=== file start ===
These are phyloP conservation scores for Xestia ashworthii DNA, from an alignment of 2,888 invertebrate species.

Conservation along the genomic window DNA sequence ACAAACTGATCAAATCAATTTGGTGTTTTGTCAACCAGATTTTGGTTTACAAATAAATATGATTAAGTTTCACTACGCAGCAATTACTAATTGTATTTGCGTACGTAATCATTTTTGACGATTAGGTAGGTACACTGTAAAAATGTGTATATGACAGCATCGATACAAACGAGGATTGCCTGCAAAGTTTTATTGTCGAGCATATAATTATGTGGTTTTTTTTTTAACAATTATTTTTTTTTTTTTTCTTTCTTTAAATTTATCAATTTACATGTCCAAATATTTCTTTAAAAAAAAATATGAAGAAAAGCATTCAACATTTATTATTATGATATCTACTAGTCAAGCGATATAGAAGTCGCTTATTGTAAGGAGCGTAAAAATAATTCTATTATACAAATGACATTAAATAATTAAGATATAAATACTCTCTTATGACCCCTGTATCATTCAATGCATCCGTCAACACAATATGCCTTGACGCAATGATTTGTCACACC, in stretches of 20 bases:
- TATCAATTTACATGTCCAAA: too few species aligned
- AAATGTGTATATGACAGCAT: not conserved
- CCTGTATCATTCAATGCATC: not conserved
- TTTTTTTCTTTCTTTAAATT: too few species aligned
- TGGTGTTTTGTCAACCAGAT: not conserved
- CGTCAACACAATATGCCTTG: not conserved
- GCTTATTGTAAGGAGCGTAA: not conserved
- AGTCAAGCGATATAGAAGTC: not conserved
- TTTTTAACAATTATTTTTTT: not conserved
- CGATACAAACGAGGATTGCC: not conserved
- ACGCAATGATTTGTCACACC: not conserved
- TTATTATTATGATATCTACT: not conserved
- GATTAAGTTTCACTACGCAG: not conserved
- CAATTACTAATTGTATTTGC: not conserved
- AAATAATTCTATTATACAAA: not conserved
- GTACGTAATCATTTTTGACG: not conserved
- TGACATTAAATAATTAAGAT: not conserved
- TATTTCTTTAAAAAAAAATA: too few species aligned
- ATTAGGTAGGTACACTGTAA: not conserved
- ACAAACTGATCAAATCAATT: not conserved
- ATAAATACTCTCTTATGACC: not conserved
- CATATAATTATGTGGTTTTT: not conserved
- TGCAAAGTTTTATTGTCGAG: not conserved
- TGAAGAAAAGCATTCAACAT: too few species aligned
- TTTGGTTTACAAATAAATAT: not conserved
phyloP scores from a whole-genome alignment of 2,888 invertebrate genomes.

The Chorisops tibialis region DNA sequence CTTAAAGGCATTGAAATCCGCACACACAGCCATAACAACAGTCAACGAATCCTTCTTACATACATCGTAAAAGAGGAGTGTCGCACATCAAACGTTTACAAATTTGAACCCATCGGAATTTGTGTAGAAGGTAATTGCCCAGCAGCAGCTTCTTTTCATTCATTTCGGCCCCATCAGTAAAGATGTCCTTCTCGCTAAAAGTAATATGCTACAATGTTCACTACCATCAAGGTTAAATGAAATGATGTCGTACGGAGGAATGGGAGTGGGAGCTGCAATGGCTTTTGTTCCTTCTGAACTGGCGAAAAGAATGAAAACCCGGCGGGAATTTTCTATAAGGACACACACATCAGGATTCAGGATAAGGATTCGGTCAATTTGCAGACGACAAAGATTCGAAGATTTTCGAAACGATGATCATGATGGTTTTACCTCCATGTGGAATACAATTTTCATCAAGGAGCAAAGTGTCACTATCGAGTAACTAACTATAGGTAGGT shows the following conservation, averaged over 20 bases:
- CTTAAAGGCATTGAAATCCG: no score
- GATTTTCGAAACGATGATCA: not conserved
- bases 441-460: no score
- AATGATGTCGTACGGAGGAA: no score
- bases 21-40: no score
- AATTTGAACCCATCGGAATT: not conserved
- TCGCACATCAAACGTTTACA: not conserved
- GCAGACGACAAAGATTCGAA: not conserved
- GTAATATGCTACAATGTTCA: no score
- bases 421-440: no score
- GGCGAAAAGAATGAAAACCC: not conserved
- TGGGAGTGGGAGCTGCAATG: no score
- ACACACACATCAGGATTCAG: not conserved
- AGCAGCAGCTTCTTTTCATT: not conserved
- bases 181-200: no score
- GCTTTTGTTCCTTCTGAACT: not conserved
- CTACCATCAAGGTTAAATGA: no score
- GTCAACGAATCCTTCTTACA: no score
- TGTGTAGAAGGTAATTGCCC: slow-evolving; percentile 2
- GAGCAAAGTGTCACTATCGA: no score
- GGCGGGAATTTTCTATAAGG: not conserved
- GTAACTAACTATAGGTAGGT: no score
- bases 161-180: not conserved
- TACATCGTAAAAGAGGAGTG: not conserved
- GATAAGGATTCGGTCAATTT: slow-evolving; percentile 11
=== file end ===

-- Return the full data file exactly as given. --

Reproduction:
These are phyloP conservation scores for Xestia ashworthii DNA, from an alignment of 2,888 invertebrate species.

Conservation along the genomic window DNA sequence ACAAACTGATCAAATCAATTTGGTGTTTTGTCAACCAGATTTTGGTTTACAAATAAATATGATTAAGTTTCACTACGCAGCAATTACTAATTGTATTTGCGTACGTAATCATTTTTGACGATTAGGTAGGTACACTGTAAAAATGTGTATATGACAGCATCGATACAAACGAGGATTGCCTGCAAAGTTTTATTGTCGAGCATATAATTATGTGGTTTTTTTTTTAACAATTATTTTTTTTTTTTTTCTTTCTTTAAATTTATCAATTTACATGTCCAAATATTTCTTTAAAAAAAAATATGAAGAAAAGCATTCAACATTTATTATTATGATATCTACTAGTCAAGCGATATAGAAGTCGCTTATTGTAAGGAGCGTAAAAATAATTCTATTATACAAATGACATTAAATAATTAAGATATAAATACTCTCTTATGACCCCTGTATCATTCAATGCATCCGTCAACACAATATGCCTTGACGCAATGATTTGTCACACC, in stretches of 20 bases:
- TATCAATTTACATGTCCAAA: too few species aligned
- AAATGTGTATATGACAGCAT: not conserved
- CCTGTATCATTCAATGCATC: not conserved
- TTTTTTTCTTTCTTTAAATT: too few species aligned
- TGGTGTTTTGTCAACCAGAT: not conserved
- CGTCAACACAATATGCCTTG: not conserved
- GCTTATTGTAAGGAGCGTAA: not conserved
- AGTCAAGCGATATAGAAGTC: not conserved
- TTTTTAACAATTATTTTTTT: not conserved
- CGATACAAACGAGGATTGCC: not conserved
- ACGCAATGATTTGTCACACC: not conserved
- TTATTATTATGATATCTACT: not conserved
- GATTAAGTTTCACTACGCAG: not conserved
- CAATTACTAATTGTATTTGC: not conserved
- AAATAATTCTATTATACAAA: not conserved
- GTACGTAATCATTTTTGACG: not conserved
- TGACATTAAATAATTAAGAT: not conserved
- TATTTCTTTAAAAAAAAATA: too few species aligned
- ATTAGGTAGGTACACTGTAA: not conserved
- ACAAACTGATCAAATCAATT: not conserved
- ATAAATACTCTCTTATGACC: not conserved
- CATATAATTATGTGGTTTTT: not conserved
- TGCAAAGTTTTATTGTCGAG: not conserved
- TGAAGAAAAGCATTCAACAT: too few species aligned
- TTTGGTTTACAAATAAATAT: not conserved
phyloP scores from a whole-genome alignment of 2,888 invertebrate genomes.

The Chorisops tibialis region DNA sequence CTTAAAGGCATTGAAATCCGCACACACAGCCATAACAACAGTCAACGAATCCTTCTTACATACATCGTAAAAGAGGAGTGTCGCACATCAAACGTTTACAAATTTGAACCCATCGGAATTTGTGTAGAAGGTAATTGCCCAGCAGCAGCTTCTTTTCATTCATTTCGGCCCCATCAGTAAAGATGTCCTTCTCGCTAAAAGTAATATGCTACAATGTTCACTACCATCAAGGTTAAATGAAATGATGTCGTACGGAGGAATGGGAGTGGGAGCTGCAATGGCTTTTGTTCCTTCTGAACTGGCGAAAAGAATGAAAACCCGGCGGGAATTTTCTATAAGGACACACACATCAGGATTCAGGATAAGGATTCGGTCAATTTGCAGACGACAAAGATTCGAAGATTTTCGAAACGATGATCATGATGGTTTTACCTCCATGTGGAATACAATTTTCATCAAGGAGCAAAGTGTCACTATCGAGTAACTAACTATAGGTAGGT shows the following conservation, averaged over 20 bases:
- CTTAAAGGCATTGAAATCCG: no score
- GATTTTCGAAACGATGATCA: not conserved
- bases 441-460: no score
- AATGATGTCGTACGGAGGAA: no score
- bases 21-40: no score
- AATTTGAACCCATCGGAATT: not conserved
- TCGCACATCAAACGTTTACA: not conserved
- GCAGACGACAAAGATTCGAA: not conserved
- GTAATATGCTACAATGTTCA: no score
- bases 421-440: no score
- GGCGAAAAGAATGAAAACCC: not conserved
- TGGGAGTGGGAGCTGCAATG: no score
- ACACACACATCAGGATTCAG: not conserved
- AGCAGCAGCTTCTTTTCATT: not conserved
- bases 181-200: no score
- GCTTTTGTTCCTTCTGAACT: not conserved
- CTACCATCAAGGTTAAATGA: no score
- GTCAACGAATCCTTCTTACA: no score
- TGTGTAGAAGGTAATTGCCC: slow-evolving; percentile 2
- GAGCAAAGTGTCACTATCGA: no score
- GGCGGGAATTTTCTATAAGG: not conserved
- GTAACTAACTATAGGTAGGT: no score
- bases 161-180: not conserved
- TACATCGTAAAAGAGGAGTG: not conserved
- GATAAGGATTCGGTCAATTT: slow-evolving; percentile 11